Biologic therapies are changing the way dermatologists treat psoriasis

Recently approved and investigational biologic therapies are changing the way dermatologists treat psoriasis, a chronic disease that physically and emotionally challenges 4.5 million Americans. As more research is conducted into the effectiveness of these biologics, they are showing great promise for improving the health and well-being of patients with psoriasis.

Speaking today at the 63rd Annual Meeting of the American Academy of Dermatology (Academy), dermatologist Jeffrey M. Weinberg, M.D., assistant clinical professor in the department of dermatology at Columbia University, New York, N.Y., discussed the aims of biologics for the treatment of psoriasis and psoriatic arthritis.

“Biologics are designed to provide select, immunologically directed intervention within the body to target psoriasis-causing reactions, controlling the condition and helping to prevent flare-ups,” said Dr. Weinberg. “Biologics also are proving to have fewer side effects than traditional psoriasis therapies, meaning patients can find relief for longer periods of time without having to switch treatments.”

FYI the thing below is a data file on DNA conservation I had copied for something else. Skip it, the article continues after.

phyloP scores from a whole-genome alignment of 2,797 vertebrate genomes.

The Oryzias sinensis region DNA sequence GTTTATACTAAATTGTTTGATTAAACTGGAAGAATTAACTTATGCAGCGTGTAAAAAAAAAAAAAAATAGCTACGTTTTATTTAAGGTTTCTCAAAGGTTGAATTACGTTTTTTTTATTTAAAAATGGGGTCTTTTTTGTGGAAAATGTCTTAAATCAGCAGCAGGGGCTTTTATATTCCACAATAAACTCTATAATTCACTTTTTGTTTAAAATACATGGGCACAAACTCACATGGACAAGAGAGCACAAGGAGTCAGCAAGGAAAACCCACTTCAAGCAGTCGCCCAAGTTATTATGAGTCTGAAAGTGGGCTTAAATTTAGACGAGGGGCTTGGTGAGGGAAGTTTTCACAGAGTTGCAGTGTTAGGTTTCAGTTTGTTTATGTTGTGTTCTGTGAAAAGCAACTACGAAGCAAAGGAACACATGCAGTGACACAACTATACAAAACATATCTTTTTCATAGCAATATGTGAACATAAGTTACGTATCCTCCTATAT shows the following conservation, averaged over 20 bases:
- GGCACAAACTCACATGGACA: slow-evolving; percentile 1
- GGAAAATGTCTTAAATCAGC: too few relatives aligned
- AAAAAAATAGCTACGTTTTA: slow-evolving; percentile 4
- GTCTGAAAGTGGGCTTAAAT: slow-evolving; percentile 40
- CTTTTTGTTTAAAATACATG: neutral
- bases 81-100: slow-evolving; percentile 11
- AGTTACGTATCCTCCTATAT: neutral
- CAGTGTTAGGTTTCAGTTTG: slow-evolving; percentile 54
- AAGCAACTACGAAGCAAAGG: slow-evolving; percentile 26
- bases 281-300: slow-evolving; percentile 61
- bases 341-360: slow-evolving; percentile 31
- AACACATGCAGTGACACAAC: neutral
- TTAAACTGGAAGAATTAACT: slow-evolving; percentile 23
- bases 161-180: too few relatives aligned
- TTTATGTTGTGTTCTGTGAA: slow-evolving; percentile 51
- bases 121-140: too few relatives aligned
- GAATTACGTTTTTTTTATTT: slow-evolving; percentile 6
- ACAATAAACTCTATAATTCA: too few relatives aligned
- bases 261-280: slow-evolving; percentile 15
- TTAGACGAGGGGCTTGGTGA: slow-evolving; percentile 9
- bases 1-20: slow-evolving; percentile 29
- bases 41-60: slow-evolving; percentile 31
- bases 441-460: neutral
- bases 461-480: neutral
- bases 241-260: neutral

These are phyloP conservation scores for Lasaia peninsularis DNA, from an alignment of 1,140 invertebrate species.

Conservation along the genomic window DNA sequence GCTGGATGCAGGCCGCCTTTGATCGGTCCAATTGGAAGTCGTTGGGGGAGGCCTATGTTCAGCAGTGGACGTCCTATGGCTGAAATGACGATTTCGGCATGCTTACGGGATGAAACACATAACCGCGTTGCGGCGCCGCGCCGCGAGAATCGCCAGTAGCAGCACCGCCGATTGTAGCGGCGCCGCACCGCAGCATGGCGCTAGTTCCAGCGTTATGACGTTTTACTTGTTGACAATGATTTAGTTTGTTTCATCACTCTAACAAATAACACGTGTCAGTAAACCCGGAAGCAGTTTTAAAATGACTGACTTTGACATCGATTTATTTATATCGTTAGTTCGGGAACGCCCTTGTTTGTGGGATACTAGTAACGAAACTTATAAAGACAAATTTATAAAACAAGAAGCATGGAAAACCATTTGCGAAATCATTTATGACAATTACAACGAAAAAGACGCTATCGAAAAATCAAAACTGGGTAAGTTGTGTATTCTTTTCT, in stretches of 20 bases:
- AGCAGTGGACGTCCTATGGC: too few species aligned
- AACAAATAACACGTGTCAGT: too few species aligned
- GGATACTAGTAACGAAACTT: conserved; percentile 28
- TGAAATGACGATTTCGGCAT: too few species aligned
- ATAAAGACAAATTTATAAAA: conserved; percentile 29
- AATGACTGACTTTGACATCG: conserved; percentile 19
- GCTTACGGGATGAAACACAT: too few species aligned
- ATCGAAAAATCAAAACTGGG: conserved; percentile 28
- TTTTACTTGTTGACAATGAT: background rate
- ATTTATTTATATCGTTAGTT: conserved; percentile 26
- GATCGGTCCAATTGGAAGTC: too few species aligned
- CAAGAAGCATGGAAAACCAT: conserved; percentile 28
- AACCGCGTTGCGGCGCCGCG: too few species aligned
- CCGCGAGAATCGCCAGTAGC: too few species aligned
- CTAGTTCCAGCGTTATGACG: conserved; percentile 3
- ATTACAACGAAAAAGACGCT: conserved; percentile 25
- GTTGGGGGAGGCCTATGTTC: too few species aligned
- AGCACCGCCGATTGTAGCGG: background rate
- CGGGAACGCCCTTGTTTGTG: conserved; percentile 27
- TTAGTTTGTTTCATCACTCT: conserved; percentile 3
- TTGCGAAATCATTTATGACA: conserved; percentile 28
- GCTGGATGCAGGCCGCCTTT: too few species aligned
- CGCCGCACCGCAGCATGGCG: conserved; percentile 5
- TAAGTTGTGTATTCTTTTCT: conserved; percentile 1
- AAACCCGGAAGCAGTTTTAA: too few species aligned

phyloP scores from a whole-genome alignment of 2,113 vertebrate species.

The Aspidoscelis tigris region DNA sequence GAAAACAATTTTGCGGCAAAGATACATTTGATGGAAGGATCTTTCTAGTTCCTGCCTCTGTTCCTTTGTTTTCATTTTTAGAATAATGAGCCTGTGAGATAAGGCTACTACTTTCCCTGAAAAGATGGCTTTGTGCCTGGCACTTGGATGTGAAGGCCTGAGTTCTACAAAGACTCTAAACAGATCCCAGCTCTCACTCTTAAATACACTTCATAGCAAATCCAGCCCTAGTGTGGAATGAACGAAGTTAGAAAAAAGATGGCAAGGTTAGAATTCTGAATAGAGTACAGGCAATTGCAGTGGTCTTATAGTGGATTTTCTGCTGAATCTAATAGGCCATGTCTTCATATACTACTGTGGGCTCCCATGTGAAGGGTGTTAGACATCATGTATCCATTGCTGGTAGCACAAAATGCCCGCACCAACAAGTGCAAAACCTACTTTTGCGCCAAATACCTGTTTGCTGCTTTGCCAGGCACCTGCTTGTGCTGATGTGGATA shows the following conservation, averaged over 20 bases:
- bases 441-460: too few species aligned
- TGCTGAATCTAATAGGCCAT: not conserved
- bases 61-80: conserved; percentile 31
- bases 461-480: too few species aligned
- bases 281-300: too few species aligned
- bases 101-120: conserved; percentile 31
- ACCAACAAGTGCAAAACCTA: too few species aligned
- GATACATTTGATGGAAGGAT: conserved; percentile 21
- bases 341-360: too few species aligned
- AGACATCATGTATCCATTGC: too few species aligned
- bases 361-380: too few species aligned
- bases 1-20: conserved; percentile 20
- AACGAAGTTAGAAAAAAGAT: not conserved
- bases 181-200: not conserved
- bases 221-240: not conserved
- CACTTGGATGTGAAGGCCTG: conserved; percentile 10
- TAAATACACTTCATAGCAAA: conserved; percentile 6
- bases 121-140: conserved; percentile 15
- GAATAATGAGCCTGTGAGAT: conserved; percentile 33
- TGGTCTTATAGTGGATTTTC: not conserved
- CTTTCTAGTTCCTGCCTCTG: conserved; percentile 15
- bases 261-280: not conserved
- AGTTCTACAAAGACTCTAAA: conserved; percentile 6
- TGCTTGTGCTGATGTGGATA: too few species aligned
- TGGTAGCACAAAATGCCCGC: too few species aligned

Caused by the unusually rapid growth of skin cells due to faulty signals from the body’s immune system, psoriasis is characterized by thick, red, white or scaly patches on the skin’s surface. The extra cells build up on the skin’s surface and form plaques – usually around the knees, elbows, scalp, hands, feet or lower back – causing itching and severe discomfort.

Research has shown that the activation of T-cells, a type of white blood cell, is the key immune system trigger in the development of psoriasis. Once activated, these cells release cytokines – chemicals used by the immune system to communicate messages. In psoriasis patients, these cytokines signal skin cells to reproduce and mature at an accelerated rate, thereby setting off other reactions that lead to psoriatic lesions forming on the skin.